“You okay, Dad?” Seth was afraid that his father was losing it. That whatever it was that had gotten his parents wound up so tightly had caused his dad to finally snap. “Dad?”
Sandy put his pole to rest and wiped a tear from the corner of his eye. “What are we going to do with you, Seth?”
Seth groped the slimy worm in the cooler— to his dismay it wasn’t filled with snacks— and fastened it to the end of the hook. “To be honest, Dad, I don’t get what the big deal is. I stayed out all night once. I snuck out a couple of times. Isn’t it normal teen things?”
“But it’s not normal Seth things.”
“And tell me, what are normal Seth things? I’m not the same Seth you once knew. You’re not the same dad I knew. Things changed a lot in our family when Ryan moved in. I’m just being a teenager. I’m having fun. And frankly, your rules get in the way of that.”
“The rules are there for a reason.”
Seth bit his lip and resisted the urge to retort – to break them. Instead, he said, “I know. But rules get broken. And I know I’ve been breaking them a little more often than usual, but well, I’m having fun.”
He thought he felt something tug at the end of his line so he reeled it in. There was a piece of seaweed stuck at the end.
“At your mother’s and my expense.”
“That’s not my intention. Things were so different a couple of years ago. Before Ryan came, I always did everything right. Or at least that’s how it seemed. I didn’t have friends to stay out late or a girlfriend to sneak out with. I’m just being normal. I wish you could see that.”
Sandy sighed. “I can try. But you need to cool it a bit. And you need to stop enticing Ryan to follow. I’m not sure – your mother will talk to him about it this weekend – but Ryan tends to follow rules. I don’t want him following you out of a sense of obligation.”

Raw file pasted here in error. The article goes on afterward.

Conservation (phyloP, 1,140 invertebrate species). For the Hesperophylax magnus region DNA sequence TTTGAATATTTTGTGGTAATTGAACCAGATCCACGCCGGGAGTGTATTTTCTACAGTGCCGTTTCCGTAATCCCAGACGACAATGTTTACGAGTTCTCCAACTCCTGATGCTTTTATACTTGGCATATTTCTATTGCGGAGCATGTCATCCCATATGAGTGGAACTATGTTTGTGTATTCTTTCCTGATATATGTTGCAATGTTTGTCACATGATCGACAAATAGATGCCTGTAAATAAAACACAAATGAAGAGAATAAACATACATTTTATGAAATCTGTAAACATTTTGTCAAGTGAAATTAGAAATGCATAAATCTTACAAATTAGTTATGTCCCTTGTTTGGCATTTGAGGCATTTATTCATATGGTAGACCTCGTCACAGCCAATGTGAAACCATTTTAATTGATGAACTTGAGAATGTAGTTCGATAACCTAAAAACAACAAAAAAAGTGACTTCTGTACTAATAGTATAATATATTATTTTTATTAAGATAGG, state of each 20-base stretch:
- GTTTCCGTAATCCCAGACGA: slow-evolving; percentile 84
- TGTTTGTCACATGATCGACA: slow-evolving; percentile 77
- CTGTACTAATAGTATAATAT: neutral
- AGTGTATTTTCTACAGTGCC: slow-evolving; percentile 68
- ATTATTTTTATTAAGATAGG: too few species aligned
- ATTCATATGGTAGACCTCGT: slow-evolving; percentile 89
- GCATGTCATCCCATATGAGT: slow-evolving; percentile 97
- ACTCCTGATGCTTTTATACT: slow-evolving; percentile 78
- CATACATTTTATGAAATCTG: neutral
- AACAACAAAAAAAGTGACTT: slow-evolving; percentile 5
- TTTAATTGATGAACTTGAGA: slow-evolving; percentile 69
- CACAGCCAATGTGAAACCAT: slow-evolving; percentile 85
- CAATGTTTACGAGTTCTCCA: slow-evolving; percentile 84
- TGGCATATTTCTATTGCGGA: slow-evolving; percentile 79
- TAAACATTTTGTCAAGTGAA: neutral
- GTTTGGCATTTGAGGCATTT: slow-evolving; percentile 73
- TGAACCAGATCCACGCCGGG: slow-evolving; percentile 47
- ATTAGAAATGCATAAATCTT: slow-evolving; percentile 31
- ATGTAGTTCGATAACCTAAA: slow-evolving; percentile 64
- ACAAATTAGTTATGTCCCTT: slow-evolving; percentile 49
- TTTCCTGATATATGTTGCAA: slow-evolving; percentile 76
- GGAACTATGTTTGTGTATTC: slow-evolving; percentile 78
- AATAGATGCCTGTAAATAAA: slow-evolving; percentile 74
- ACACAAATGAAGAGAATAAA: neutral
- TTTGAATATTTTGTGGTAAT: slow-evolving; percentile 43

Seth scratched his head. He wasn’t going to tell Sandy about how he had covered for Ryan a dozen of times while his foster brother stayed out all night with a girl. He wouldn’t recount the dozens of misdemeanors Ryan had committed since moving in to the Cohen household. It would be fruitless. And he hadn’t really thought about it. Ryan had been reluctant to invite the girls over to the Newport Group. He should be more careful to make sure that Ryan really was a willing participant in his escapades.
“I won’t say it again.”
Sandy smirked. “Will you at least make an effort to follow the rules for a little while and not to aggravate your mother for a few more months?”
“Sounds like a plan.”
Sandy slapped Seth’s back, not bothering to hide his grin. “I’m starved,” he said. “I forgot the snacks. How about we go back to shore?”
“I thought you’d never ask.”
Ryan and Kirsten were sitting on the couch in front of the large-screen plasma TV. They had combed through the DVD collection and pulled each of their favorites to watch. Kirsten had insisted on Love Story, saying it would expose Ryan to culture. Ryan had opted for an old favorite – The Goonies — not culture, but definitely something Kirsten could enjoy.
They propped up their feet on the coffee table, which was littered with open take-out containers. Kirsten handed Ryan a fork and some Pad Thai. He accepted gratefully.
“So, we don’t have to go back into the garden?”
“We could. We don’t have to.”
He sighed heavily, not bothering to hide his relief.
“On one condition. Sandy never knows we deviated from the plan.”
“Sounds good to me.”
“Civilization!” Seth fell into the hotel room and collapsed onto the bed. “TV a mini bar, snacks, running water, a toilet!”
“I get the point, Seth.” But Sandy was amused.
Sandy threw his bag onto the empty bed and sat down next to Seth.
“Listen, Seth. Ryan is going to be hard at work in the garden. Your mother never hears about this. As far as she’s concerned, we were fishing all weekend.”
Seth grinned broadly. “Deal.”